Rep. James Kay, D-Versailles, said he wanted to address that in testimony today before the Interim Joint Committee on Licensing, Occupations and Administrative Regulations. He spoke in favor of proposed legislation that would allow accredited universities to conduct alcoholic beverage sampling for students who are old enough to drink as part of an educational program.

“There is ambiguity in the law right now,” said Kay, who has proposed similar legislation in prior sessions. “We want to make it clear that these education programs … are not in violation of the law.”

In response to a question by Sen. Dan “Malano” Seum, R-Fairdale, Kay said the proposed legislation is part of a larger effort to raise the reputation of these burgeoning educational programs.

“This isn’t a booze fest,” Kay said of the education programs. “This isn’t so underage kids can drink. This isn’t so undergraduates can have a good time at the expense of their parents and their universities.”

Kay agreed with Rep. Susan Westrom, D-Lexington, that the proposed legislation would also boost workforce development efforts in the state. Kay added that there are also tourism opportunities, citing the Kentucky Bourbon Trail and various wine and craft beer trails.

“We have programs developing in universities and colleges all across Kentucky,” Kay said. “Those programs have to go outside of their institution to get a third-party vendor to even have alcohol. Some of them are brewing alcohol, distilling bourbon … and doing other things culinarily.”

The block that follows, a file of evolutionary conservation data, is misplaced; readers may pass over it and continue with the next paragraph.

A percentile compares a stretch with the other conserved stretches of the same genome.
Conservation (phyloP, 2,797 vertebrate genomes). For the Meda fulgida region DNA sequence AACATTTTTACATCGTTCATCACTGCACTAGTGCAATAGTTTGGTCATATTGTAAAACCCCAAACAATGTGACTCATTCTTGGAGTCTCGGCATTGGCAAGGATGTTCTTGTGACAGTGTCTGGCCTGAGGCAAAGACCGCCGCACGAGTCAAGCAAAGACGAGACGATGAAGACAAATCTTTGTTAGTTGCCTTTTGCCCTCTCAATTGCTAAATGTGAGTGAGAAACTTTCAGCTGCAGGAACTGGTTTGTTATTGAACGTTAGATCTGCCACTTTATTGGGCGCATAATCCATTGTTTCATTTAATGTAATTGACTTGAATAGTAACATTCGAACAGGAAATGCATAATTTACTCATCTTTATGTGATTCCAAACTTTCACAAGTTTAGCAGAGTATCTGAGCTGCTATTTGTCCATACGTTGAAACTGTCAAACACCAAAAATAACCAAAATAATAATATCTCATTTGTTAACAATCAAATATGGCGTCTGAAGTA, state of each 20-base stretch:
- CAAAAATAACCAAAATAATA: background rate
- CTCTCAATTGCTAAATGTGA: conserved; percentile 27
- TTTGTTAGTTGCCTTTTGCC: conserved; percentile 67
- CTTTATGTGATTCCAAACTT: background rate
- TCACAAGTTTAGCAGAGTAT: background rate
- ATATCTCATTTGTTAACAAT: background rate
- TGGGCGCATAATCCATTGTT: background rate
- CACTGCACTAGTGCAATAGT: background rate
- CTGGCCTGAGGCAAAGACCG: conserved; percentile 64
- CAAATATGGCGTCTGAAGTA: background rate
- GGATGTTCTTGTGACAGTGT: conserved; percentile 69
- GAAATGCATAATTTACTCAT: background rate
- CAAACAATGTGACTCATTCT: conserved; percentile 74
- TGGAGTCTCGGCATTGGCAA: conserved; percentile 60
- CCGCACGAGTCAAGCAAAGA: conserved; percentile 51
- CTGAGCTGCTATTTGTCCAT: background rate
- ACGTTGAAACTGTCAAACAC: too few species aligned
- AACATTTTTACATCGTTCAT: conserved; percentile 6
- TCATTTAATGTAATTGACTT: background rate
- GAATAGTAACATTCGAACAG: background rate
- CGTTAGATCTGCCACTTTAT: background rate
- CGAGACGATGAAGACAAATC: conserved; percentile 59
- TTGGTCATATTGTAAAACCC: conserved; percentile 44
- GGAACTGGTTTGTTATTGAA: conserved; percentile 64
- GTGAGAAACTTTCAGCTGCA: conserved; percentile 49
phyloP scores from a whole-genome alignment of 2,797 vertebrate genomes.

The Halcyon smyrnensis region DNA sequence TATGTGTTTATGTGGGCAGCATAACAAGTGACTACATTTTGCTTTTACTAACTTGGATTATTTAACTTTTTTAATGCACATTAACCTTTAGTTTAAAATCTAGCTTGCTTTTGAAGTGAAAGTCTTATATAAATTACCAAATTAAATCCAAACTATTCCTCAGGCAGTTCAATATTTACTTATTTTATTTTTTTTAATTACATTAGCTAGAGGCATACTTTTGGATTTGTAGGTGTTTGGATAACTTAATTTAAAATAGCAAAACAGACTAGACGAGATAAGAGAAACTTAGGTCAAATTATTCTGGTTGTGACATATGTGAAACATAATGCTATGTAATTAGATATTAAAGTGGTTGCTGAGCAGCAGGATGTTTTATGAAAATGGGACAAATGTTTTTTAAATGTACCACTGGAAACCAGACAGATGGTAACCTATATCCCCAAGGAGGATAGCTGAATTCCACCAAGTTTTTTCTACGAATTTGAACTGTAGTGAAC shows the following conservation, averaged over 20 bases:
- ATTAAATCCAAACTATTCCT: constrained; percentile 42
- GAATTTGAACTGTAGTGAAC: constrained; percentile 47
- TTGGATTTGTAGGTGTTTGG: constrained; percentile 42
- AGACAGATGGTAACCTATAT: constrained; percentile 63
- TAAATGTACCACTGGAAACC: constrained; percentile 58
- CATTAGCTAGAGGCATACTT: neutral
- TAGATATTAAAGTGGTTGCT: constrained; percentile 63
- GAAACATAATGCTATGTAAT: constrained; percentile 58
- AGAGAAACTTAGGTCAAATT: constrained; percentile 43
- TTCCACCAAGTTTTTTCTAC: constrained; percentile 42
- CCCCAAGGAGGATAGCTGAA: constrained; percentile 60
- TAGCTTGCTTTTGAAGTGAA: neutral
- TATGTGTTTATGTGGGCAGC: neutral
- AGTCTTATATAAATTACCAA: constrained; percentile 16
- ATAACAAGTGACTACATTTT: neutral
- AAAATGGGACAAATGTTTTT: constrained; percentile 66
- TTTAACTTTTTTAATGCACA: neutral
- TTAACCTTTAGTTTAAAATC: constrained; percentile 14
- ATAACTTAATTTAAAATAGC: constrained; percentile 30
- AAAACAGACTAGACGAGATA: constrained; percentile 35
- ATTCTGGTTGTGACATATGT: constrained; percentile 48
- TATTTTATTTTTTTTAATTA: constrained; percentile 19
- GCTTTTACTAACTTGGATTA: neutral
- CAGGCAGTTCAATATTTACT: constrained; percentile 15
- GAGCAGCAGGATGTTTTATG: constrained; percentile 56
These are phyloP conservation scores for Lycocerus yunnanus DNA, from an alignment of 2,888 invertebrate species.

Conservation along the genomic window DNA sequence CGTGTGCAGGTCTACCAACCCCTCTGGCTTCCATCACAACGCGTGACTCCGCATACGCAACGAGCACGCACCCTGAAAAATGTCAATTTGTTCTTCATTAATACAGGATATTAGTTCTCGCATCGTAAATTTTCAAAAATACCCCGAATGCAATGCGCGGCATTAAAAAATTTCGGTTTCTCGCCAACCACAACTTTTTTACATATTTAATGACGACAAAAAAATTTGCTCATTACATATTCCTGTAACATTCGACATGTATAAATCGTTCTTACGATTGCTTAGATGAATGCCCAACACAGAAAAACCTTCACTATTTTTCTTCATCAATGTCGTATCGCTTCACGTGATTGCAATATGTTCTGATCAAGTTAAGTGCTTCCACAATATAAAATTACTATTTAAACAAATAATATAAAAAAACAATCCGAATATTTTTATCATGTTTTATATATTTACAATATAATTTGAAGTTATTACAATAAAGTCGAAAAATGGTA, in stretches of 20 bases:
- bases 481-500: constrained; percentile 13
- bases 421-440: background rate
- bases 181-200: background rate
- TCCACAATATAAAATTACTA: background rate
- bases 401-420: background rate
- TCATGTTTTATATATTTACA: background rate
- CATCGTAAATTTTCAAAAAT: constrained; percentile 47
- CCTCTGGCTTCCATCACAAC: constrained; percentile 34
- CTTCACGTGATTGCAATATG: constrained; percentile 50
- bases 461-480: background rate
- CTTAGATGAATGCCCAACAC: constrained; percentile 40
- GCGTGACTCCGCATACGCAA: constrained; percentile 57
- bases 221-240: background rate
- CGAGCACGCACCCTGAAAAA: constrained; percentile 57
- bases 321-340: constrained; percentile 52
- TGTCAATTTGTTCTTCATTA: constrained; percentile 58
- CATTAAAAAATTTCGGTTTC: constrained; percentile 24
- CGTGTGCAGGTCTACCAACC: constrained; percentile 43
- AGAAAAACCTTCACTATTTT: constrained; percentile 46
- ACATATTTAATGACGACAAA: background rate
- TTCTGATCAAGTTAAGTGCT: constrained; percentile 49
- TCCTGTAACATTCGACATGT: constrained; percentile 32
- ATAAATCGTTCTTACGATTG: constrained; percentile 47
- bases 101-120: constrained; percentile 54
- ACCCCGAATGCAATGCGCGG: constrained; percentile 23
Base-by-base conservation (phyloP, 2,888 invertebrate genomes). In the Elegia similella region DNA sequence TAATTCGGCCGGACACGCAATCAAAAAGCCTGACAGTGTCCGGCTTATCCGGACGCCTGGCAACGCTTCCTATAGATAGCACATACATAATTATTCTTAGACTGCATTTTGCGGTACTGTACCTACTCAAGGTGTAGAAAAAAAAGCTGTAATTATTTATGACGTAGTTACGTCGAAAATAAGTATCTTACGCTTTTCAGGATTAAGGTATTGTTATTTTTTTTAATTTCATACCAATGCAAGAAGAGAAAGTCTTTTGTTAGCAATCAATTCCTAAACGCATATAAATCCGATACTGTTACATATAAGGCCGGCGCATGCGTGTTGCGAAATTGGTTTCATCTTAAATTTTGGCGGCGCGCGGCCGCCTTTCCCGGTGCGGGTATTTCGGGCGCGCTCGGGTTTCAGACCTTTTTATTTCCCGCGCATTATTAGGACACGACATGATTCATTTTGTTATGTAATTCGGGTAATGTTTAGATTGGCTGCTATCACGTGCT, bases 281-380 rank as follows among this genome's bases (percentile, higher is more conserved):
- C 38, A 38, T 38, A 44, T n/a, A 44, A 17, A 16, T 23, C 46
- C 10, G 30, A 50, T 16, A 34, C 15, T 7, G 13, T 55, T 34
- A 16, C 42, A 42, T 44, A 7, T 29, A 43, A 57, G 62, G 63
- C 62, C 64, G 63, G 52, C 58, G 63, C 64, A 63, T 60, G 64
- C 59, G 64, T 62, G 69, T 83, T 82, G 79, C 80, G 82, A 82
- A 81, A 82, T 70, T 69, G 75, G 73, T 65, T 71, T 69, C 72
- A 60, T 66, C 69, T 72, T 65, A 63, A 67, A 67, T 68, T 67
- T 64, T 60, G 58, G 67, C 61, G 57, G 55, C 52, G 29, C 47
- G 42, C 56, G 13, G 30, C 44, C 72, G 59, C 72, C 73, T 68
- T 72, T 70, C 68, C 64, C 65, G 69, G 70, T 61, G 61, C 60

Midway University has a culinary degree program that has included bourbon distilling, said Kay, whose district includes the university. He added the university is now looking at offering degrees for craft brewers and local vintners.

At the University of Kentucky, Professor Seth Debolt directs the wine and brewing programs.

“Those classes serve as a technical foundation for the students to decide whether they would like to seek further education in that space and develop the required knowledge to enter the workforce,” he said while testifying before the committee. “It has been successful. We have around 300 to 320 a year in the classes.”

Peter Weiss of Alltech Lexington Brewing & Distilling Company testified that his company has partnered with Western Kentucky University to brew a type of beer marketed as College Heights Ale.

“The way we did that was that we actually went down to Bowling Green and built a brewery on the campus of Western Kentucky University,” he said. “This is our brewery under our license and it is our brewers brewing the beer. What we do is allow the students that are in the program at Western Kentucky University to come into our brewery and use it basically as their lab class – get hands-on experience with the sciences behind brewing and distilling.”

The program also includes classroom studies where students learn how to run a small business, hire people and read the laws behind brewing and distilling.

After the presentation, Committee Co-chair Rep. Adam Koenig, R-Erlanger, asked Kay to work with Kentucky Alcoholic Beverage Control officials to draft legislation that could be introduced during the upcoming session.

— END –